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Dean Heller's Vote And What It Means

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Saul Loeb/AFP/Getty Images

President Trump speaks alongside Republican Sens. Dean Heller of Nevada (left) and Tim Scott of South Carolina during a meeting with lawmakers to discuss the health care bill.

Senator Dean Heller is taking his lumps.

Heller has gone back and forth on the issue of health care --for years, saying he'd like to repeal the Affordable Care Act, then saying he doesn't want to repeal it and hanging around Gov. Brian Sandoval, who is very much against a repeal.

But last week, he voted with Republicans on a "skinny" repeal, which would have eliminated some of the provisions of the Affordable Care Act.

All of it has led to questions about how he is going to play out the rest of his term before the 2018 election.

Jon Ralston, founder and editor of The Nevada Independent, joined State of Nevada to talk about Heller's curious vote and more.

Discussion Highlights:

On Sen. Dean Heller’s vote on the “skinny” repeal of the Affordable Care Act:

Heller is the only senator that I know of who put out a statement not saying that he was voting for a bad bill to get it to a conference, but that he was voting for it because he thought it was going to do some good things. And that’s going to cause him even more problems later on.

If you were going to write a guidebook on how not to handle an issue, Dean Heller has got one for you. He could be a best-selling author: ‘Don’t do this.’

Support comes from

His lack of clarity. His reputation in Washington now for avoiding the media and not explaining his position. He may have thought, look, there’s no upside for me in it. But on the otherhand, he has managed to do the impossible. He has infuriated people on the right by not voting for the full repeal or even the partial repeal that came before the ‘skinny’ repeal… but the left, which was not going to be thrilled with him anyway, is absolutely apoplectic about him at the end voting yes… remember he cast the initial vote to proceed to debate. If he had voted no, none of this would have ever happened.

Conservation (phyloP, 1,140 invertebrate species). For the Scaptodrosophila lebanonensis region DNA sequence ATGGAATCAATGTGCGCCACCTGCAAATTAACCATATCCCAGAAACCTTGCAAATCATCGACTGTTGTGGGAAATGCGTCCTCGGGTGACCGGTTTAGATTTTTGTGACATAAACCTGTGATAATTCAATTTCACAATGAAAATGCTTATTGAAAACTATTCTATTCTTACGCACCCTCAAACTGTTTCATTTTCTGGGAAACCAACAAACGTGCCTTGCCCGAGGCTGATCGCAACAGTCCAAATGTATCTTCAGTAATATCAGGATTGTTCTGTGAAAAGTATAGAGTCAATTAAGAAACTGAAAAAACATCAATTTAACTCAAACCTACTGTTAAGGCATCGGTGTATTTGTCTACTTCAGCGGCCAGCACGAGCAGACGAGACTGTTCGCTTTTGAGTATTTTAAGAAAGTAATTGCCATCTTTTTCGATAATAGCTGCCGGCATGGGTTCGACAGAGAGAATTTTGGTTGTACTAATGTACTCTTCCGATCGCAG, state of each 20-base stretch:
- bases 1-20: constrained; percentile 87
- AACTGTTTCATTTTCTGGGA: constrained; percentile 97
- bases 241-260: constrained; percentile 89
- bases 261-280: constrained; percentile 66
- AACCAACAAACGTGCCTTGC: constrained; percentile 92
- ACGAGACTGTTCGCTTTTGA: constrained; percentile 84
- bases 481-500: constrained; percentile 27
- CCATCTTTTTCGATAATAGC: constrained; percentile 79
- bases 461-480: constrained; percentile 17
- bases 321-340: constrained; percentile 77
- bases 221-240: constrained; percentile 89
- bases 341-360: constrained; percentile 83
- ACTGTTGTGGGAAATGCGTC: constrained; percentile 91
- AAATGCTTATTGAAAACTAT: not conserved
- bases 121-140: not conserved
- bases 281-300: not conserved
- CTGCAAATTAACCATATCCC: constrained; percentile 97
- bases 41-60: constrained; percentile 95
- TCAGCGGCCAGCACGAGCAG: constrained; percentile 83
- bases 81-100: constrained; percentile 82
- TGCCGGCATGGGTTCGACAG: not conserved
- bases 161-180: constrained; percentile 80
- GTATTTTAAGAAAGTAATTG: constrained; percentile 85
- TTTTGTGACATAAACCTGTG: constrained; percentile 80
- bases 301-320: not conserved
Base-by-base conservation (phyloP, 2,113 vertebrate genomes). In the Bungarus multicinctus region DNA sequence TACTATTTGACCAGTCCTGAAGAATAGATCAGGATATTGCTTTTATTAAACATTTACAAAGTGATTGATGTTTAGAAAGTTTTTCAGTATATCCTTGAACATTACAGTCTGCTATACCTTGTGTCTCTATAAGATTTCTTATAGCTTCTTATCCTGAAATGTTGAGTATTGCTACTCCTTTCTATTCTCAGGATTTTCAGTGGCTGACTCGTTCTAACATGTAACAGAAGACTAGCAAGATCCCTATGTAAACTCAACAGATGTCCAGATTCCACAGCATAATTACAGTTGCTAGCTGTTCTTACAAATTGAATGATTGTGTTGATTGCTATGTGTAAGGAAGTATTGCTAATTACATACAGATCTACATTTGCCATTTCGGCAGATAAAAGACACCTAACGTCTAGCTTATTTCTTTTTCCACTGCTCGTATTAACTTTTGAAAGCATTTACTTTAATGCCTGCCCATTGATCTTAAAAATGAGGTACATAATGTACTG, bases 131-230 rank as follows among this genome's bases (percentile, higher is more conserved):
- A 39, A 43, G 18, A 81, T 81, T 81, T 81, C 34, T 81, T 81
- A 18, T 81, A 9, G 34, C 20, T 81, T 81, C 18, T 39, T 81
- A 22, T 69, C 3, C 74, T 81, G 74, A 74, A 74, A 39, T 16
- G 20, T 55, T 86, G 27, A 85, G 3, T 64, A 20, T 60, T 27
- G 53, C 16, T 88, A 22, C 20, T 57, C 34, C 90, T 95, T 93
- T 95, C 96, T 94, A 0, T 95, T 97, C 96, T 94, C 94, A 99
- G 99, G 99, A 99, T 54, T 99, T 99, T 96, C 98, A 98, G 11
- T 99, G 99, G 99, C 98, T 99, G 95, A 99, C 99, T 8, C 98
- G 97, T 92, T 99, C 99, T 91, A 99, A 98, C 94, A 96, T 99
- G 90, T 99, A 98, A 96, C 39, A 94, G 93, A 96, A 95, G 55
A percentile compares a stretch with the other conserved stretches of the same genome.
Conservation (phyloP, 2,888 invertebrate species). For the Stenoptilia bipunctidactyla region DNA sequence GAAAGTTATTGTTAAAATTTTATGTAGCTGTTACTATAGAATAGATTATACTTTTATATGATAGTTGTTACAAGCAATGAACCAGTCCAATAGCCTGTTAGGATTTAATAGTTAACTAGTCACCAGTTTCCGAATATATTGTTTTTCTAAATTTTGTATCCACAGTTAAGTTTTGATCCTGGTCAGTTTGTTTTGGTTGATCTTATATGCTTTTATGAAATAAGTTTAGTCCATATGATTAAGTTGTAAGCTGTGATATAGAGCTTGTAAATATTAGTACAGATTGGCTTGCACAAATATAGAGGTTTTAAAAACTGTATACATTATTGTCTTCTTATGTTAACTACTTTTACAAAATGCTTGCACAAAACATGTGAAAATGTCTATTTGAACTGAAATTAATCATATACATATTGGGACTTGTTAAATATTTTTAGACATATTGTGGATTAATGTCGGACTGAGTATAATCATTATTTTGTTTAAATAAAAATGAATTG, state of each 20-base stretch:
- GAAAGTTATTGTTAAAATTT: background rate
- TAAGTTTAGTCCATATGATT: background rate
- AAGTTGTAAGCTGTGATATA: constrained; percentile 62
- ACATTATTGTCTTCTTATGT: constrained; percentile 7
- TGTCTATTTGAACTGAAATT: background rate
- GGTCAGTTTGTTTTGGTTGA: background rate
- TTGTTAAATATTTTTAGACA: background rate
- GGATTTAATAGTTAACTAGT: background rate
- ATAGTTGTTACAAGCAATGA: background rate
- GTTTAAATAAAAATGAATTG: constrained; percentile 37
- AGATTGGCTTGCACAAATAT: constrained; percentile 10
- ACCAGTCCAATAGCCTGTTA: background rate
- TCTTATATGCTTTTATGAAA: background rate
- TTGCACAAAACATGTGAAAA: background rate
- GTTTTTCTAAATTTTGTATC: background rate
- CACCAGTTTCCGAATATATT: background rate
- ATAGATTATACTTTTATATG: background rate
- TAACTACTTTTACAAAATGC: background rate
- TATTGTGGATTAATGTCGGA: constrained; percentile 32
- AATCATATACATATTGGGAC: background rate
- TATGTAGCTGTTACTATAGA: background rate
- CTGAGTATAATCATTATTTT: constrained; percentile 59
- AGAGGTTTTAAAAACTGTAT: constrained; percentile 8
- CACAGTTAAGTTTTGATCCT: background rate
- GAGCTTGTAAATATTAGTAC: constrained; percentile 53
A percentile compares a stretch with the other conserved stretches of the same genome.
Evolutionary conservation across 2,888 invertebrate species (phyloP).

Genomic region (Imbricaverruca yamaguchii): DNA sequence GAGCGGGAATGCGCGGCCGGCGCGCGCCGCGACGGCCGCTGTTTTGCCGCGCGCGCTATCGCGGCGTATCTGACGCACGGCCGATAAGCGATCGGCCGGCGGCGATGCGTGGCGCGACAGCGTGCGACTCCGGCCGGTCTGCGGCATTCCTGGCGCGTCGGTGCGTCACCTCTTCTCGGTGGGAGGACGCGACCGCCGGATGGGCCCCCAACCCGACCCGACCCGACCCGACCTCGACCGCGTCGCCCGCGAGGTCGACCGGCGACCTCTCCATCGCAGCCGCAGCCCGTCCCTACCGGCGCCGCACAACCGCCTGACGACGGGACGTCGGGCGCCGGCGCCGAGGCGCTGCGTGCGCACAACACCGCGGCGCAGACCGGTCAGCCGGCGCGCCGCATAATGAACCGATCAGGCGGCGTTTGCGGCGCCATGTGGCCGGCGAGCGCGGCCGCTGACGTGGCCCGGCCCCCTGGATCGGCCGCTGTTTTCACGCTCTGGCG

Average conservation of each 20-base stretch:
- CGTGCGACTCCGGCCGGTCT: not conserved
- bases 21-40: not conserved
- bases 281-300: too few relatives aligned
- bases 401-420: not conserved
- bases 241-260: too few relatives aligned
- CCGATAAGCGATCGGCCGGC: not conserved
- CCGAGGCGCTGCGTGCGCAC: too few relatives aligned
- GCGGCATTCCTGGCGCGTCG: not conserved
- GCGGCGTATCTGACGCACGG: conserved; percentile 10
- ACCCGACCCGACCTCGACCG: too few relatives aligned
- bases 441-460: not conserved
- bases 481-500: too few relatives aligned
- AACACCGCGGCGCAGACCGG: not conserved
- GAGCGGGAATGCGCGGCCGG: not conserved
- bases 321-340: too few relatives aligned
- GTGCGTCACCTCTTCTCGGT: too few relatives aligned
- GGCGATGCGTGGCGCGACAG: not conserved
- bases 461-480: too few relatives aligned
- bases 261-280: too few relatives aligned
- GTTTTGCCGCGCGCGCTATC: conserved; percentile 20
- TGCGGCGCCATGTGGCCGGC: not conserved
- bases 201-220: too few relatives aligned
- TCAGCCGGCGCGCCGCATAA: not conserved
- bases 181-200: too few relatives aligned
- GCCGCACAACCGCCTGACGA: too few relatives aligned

So, there are all kinds of votes for both sides to use against him. That’s his problem.

The November election is like 465 days away. So, he has time, to use the vernacular in politics, to get well but this is going to resonate to some extent next year.

On Dina Titus running for Senate:

I would bet that she is not going to run. I think she could beat Jacky Rosen in a primary. Some people say it’s a guarantee that she would beat Jacky Rosen. I don’t buy that. A lot of different things can happen and she’d have a chance against Dean Heller in the general election.

Dina Titus would have to decide that she wants to risk a safe House seat, a place where she’s gaining more seniority, a place where there’s more chance that the Democrats will be in control than in the Senate for an up-or-out move.

On State Sen. Patricia Farley:

I think Patty Farley, who I like a lot personal, has a real problem getting re-elected in that district if she’s going to run as an independent. It is very difficult for her to be a Republican getting elected there and then to run in a district that could go either way. The Republicans are all going to be very, very mad at her for not caucusing with the party she was elected to. And while Democrats trust her and she was a reliable caucus member for them, she’s an independent. They wanted her to switch. They kept thinking she would switch. If she switches now, she’s going to look like she’s only doing it to get the Democratic support in the election.

I think the Democrats could easily recruit someone to run in that district who is the reliable Democrat. I’m not 100 certain that Patty Farley is going to run for re-election. I’m not sure she likes it as much as some. I think she likes being in the hurly-burly of politics but she has two very young kids who are obviously very, very important to her.

On Steve Sisolak criticism of UNLV hiring a lawyer to get involved with stadium talks:

I think Steve Sisolak is going to have problems as a candidate running as a Clark County commissioner much more than anything else. He’ll have problems up north because he’s such an advocate for the stadium, which is absolutely hated outside of Clark County. Steve Sisolak is the biggest booster of the Raiders stadium.

The whole UNLV thing on the stadium has always made me either chuckle or want to cry for them because they’ve been such patsies in this whole thing. They’ve been used I think to make this seem like a “community project.” At every turn, they have gotten screwed by the people who are proposing this… so I don’t blame UNLV for protecting their interests in this at all. This stadium is not being built for UNLV. UNLV is an afterthought. It’s being built for the Oakland, soon to be Las Vegas, Raiders.

On Lt. Gov. Mark Hutchison:

Mark Hutchison is one of the most likable guys in politics. One of the hardest working guys you’ll ever meet in politics and he’s a very smart guy too. I think this is just a question for Hutchison of all the timing being off. I think he would have loved to run for attorney general in 2014 but he saw that Ross Miller couldn’t be beaten – oops.

And he wanted to run for governor, that’s why he ran for lieutenant governor… but he’s been closed out just as Dean Heller has… by Adam Laxalt who is the new conservative darling of the state and has made all the right moves.

I think his business – he’s got a burgeoning law firm – as suffered. There is nowhere for him to go. So, he’s decided, ‘listen, I’m going to get out and make money for my family again.’

Guests

Jon Ralston, founder/editor, The Nevada Independent

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